Throughout the 90s and even into this century, truck based SUVs were all the rage. Gas was cheap. The marketing was impressive. Even though most are used for commuting back and forth to work and never taken off-road or used for towing, the ability to plow through any terrain was a big selling point. I haven’t been stuck in the snow in 25 years of driving front-wheel drive vehicles in northern Illinois, yet many people here still insist they need 4WD. Of course, they forget 4WD and AWD do nothing for braking or stability and often wind up in the ditch first! Sadly, many people also had the impression big SUVs were safer than cars, too. After all, they were bigger, heavier, taller and the frames were more rigid. Who cares that they often lacked crash test results, head restraints, shoulder belts and key safety features? Who cares that rigid meant that more energy was transferred to the passenger, rather than absorbed by a crushing frame? Who cares that taller and heavier meant a higher center of gravity and more rollover risk? Who cares that they often had antiquated suspensions with inferior handling and braking? Who cares that more mass doesn’t help you in side impacts, the most deadly type of crash to properly restrained passengers?
Part of the problem was that it was impossible to compare vehicle safety from one class to another. Frontal crashes do depend on mass, so the results were not directly comparable. Many models, especially trucks and SUVs, went untested by the NHTSA and/or IIHS and lacked key crash ratings. The effect of emerging safety features like stability control and side airbags was not yet known.
Many publications made efforts at a composite safety ratings, from Consumer Reports to insurance companies to auto and finance magazines. All had pretty major flaws. Some arbitrarily weighted some crash tests highly while all but ignoring others. That led to tiny cars with some pretty mediocre crash ratings getting a recommendation based on safety. Others omitted either NHTSA or IIHS results completely in favor of the other, even though the results are complementary. Some gave top ratings to models that received high scores on a few results, but lacked results in all the other tests. Only later did buyers find out those other results were poor! This type of arbitrary composite score did not benefit anyone, except perhaps the manufacturer of the models that did well at the expense of the models that were actually the safest.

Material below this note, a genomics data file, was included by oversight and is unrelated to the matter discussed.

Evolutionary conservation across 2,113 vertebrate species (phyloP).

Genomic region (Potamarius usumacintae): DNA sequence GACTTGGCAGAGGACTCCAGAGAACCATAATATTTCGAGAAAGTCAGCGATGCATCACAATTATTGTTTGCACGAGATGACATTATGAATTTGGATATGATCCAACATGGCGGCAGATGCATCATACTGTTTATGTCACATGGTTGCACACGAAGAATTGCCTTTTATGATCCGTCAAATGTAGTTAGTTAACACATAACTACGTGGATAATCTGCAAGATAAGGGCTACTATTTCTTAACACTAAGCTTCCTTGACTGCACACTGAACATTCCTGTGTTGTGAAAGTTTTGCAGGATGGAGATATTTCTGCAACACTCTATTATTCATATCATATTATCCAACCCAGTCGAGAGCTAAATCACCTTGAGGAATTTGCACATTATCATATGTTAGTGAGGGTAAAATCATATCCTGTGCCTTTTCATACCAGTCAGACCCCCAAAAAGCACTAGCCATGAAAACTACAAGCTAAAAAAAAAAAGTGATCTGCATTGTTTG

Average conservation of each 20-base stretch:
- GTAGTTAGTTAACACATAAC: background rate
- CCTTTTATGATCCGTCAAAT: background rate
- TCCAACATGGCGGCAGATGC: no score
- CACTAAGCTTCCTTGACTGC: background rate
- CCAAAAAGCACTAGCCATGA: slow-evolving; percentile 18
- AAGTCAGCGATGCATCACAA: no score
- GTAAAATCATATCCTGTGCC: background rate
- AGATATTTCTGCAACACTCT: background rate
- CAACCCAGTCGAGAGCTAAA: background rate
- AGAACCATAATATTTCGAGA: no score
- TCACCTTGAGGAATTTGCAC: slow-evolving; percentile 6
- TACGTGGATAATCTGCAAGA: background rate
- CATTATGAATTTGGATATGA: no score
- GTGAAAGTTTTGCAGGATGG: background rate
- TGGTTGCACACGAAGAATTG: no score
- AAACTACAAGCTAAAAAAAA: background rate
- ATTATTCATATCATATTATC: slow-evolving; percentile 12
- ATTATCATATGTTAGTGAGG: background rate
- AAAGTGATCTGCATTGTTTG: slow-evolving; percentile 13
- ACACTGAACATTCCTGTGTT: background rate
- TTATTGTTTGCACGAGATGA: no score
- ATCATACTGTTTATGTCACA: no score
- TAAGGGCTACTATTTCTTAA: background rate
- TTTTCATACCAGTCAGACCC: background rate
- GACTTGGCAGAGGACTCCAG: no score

Enter www.Informed For Life.org, a small non-profit organization founded by Michael Dulberger. Though the big agencies and publications with massive resources have still failed to produce an overall safety rating, a tiny non-profit organization has done it with minimal funding and staff.
Basically, Informed for Life considers everything. All the NHTSA crash ratings, all the IIHS crash ratings, weight (for frontal crashes), rollover risk and even important safety features like stability control and side airbags. Best of all, the weighting of these isn’t arbitrary; it is based on actual statistics. They even include all the equations and a calculator! No mysterious good ratings for mediocre vehicles here. To make this very long blog a little shorter, this is the website to visit when you are comparing overall safety among vehicles. Given that traffic injuries are the #1 killer of children and adults through age groups up to 34 years old (and among the top unintentional injury causes for all ages), this should be an important consideration for every family vehicle.